Review
Copyright ©2012 Baishideng Publishing Group Co., Limited. All rights reserved.
World J Gastroenterol. Dec 7, 2012; 18(45): 6560-6570
Published online Dec 7, 2012. doi: 10.3748/wjg.v18.i45.6560
Role of gastrin-peptides in Barrett's and colorectal carcinogenesis
Eduardo Chueca, Angel Lanas, Elena Piazuelo
Eduardo Chueca, Angel Lanas, Elena Piazuelo, IIS Aragon, Aragon Institute of Health Sciences, 50009 Zaragoza, Spain
Angel Lanas, Elena Piazuelo, Networked Biomedical Research Center Hepatic and Digestive Diseases (CIBERehd), C/Corcega 180 bajos dcha, 08036 Barcelona, Spain
Angel Lanas, Elena Piazuelo, Department of Medicine, Psychiatry and Dermatology, Medical University of Zaragoza, C/Domingo Miral, 50009 Zaragoza, Spain
Angel Lanas, Service of Gastroenterology, Hospital Clinico Universitario, Avda. San Juan Bosco 15, 50009 Zaragoza, Spain
Author contributions: Chueca E, Piazuelo E and Lanas A contributed equally to this paper.
Supported by Instituto de Salud Carlos III with Grants FIS 08/1047 and CIBERehd; Instituto de Salud Carlos III FI10/00167, to Chueca E
Correspondence to: Eduardo Chueca, PhD Student, IIS Aragon, Aragon Institute of Health Sciences, Avda. San Juan Bosco 13, 50009 Zaragoza, Spain. echueca.iacs@aragon.es
Telephone: +34-976-715895 Fax: +34-976-714670
Received: August 22, 2012
Revised: September 28, 2012
Accepted: October 16, 2012
Published online: December 7, 2012

Abstract

Gastrin is the main hormone responsible for the stimulation of gastric acid secretion; in addition, gastrin and its derivatives exert proliferative and antiapoptotic effects on several cell types. Gastrin synthesis and secretion are increased in certain situations, for example, when proton pump inhibitors are used. The impact of sustained hypergastrinemia is currently being investigated. In vitro experiments and animal models have shown that prolonged hypergastrinemia may be related with higher cancer rates; although, this relationship is less clear in human beings. Higher gastrin levels have been shown to cause hyperplasia of several cell types; yet, the risk for developing cancer seems to be the same in normo- and hypergastrinemic patients. Some tumors also produce their own gastrin, which can act in an autocrine manner promoting tumor growth. Certain cancers are extremely dependent on gastrin to proliferate. Initial research focused only on the effects of amidated gastrins, but there has been an interest in intermediates of gastrin in the last few decades. These intermediates aren’t biologically inactive; in fact, they may exert greater effects on proliferation and apoptosis than the completely processed forms. In certain gastrin overproduction states, they are the most abundant gastrin peptides secreted. The purpose of this review is to examine the gastrin biosynthesis process and to summarize the results from different studies evaluating the production, levels, and effects of the main forms of gastrin in different overexpression states and their possible relationship with Barrett’s and colorectal carcinogenesis.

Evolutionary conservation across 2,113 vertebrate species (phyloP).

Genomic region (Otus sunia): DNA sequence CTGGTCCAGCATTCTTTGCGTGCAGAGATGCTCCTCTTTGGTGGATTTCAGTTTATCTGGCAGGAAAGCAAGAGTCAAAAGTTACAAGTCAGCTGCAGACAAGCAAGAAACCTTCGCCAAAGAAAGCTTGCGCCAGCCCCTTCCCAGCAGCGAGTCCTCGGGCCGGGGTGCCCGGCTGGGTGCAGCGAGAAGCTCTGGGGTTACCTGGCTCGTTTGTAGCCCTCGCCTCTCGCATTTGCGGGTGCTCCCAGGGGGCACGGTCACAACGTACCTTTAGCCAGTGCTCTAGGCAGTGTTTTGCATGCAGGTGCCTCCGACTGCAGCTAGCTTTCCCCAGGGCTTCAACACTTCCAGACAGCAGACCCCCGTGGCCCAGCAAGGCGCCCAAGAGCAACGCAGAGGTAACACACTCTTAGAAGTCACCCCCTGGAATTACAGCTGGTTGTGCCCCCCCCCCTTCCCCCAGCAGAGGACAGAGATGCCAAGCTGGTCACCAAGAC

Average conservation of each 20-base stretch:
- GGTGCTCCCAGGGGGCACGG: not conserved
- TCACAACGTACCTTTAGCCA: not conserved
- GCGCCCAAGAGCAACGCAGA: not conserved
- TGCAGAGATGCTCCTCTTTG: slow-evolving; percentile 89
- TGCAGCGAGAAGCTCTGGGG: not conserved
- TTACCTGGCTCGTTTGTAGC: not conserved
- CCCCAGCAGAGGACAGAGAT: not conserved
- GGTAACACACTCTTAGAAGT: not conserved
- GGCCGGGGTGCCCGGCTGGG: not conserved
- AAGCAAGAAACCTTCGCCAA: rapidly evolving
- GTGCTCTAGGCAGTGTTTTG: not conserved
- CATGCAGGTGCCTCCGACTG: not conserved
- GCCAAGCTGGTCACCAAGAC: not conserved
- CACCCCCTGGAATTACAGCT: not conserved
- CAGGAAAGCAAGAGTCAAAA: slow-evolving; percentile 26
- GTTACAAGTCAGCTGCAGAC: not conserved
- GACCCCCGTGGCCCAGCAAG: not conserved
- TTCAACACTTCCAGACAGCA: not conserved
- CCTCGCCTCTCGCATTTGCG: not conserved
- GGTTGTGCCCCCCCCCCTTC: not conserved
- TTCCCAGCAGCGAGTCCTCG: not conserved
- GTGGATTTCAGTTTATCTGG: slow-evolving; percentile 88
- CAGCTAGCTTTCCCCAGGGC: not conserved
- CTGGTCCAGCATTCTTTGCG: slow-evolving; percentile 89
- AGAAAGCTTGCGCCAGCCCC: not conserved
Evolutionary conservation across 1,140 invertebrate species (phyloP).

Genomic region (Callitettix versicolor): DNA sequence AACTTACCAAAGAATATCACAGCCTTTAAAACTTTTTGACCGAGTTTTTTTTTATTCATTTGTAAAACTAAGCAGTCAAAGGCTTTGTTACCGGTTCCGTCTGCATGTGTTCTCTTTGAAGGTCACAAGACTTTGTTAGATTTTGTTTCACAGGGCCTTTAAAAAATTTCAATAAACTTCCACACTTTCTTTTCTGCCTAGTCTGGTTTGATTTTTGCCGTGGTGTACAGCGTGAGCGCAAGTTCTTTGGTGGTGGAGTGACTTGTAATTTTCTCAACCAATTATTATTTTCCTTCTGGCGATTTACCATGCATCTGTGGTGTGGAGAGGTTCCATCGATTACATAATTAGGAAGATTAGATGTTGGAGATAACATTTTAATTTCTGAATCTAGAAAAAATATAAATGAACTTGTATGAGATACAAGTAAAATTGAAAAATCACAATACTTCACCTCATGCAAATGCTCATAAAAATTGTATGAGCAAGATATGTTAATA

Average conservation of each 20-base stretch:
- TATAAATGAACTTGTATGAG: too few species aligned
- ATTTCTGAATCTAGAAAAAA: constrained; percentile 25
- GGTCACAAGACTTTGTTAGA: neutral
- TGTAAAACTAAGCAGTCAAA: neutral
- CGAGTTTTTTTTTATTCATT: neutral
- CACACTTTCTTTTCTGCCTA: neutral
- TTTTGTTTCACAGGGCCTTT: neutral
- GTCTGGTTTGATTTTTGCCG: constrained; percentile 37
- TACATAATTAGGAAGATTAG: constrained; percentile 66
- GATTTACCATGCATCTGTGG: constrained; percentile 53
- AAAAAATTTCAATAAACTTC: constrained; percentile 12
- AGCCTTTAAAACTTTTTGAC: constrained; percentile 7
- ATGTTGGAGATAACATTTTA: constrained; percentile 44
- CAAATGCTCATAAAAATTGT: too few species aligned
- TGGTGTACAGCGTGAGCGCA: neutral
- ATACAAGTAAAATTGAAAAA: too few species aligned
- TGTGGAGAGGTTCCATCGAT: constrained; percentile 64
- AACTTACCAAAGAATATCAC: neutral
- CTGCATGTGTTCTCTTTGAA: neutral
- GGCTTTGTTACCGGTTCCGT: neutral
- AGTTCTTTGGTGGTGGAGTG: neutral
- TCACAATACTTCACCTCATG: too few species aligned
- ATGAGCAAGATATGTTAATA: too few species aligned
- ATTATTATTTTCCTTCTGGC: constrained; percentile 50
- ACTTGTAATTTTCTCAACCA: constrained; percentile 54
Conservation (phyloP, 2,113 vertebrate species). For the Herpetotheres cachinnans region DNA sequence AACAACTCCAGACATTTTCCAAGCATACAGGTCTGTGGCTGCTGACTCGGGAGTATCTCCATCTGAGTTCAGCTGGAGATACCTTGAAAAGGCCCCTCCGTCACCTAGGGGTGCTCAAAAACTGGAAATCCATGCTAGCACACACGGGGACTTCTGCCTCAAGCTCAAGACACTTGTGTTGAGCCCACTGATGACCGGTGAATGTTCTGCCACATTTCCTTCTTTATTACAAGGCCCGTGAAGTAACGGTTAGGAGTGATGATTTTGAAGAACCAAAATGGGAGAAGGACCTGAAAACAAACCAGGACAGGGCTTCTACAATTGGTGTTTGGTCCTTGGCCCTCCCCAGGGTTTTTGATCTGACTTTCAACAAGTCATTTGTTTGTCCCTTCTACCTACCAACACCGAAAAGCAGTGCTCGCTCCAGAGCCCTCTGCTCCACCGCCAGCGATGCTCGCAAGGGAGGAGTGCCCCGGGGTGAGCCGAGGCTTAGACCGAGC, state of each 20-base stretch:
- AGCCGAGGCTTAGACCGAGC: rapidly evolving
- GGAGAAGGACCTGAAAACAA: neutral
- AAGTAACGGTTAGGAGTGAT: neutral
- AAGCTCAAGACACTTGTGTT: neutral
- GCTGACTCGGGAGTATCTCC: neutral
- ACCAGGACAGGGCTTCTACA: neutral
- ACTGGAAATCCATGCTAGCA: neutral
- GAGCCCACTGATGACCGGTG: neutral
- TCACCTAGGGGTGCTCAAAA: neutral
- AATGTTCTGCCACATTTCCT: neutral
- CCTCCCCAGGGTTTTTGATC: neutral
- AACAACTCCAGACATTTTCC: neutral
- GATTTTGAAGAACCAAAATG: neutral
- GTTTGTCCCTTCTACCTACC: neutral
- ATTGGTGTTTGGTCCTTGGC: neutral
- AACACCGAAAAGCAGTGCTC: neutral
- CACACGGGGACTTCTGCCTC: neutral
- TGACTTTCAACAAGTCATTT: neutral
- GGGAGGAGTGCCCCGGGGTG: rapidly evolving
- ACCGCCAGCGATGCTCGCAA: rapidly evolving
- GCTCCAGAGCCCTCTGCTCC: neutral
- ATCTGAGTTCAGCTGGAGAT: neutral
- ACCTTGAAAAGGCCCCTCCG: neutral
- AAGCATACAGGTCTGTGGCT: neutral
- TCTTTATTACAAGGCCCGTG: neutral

Key Words: Gastrin, Progastrin, Glycine-extended gastrins, C-terminal flanking peptide, Hypergastrinemia, Proton pump inhibitors, Colorectal cancer, Esophageal adenocarcinoma, Barrett’s esophagus


Citation: Chueca E, Lanas A, Piazuelo E. Role of gastrin-peptides in Barrett's and colorectal carcinogenesis. World J Gastroenterol 2012; 18(45): 6560-6570
INTRODUCTION

The polypeptide hormone gastrin was discovered in 1905 and described as a major stimulant of acid secretion from the stomach antral mucosa. In the last few decades, several studies have reported on the role of gastrin in stimulating cell division and inhibiting apoptosis, suggesting that gastrin and its derivatives might promote carcinogenesis[1-5]. Gastrin and cholecystokinin (CCK) are members of a family of neuroendocrine peptides and are both physiological ligands of the CCK-B receptor (CCKBR).

Gastrin is secreted by antral G cells and interacts with the CCKBR on enterochromaffin-like (ECL) and parietal cells to induce gastric acid secretion.

Gastrin release from G cells is stimulated by the presence of food - mainly peptides[6] in the stomach, vagal release of gastrin releasing peptide, and an increase in stomach pH, as seen in achlorhydria[7]. Helicobacter pylori (H. pylori) infection is also known to cause hypergastrinemia, increasing mainly plasma levels of its amidated form gastrin-17. After eradication of the bacteria, plasma gastrin levels decrease to normal[8-10]. Gastrin release is inhibited by secretion of gastric acid, and this serves as a negative feedback control that prevents excess acid secretion. Low pH values in the stomach inhibit gastrin release by G cells, stimulating the secretion of somatostatin by antral D cells[11].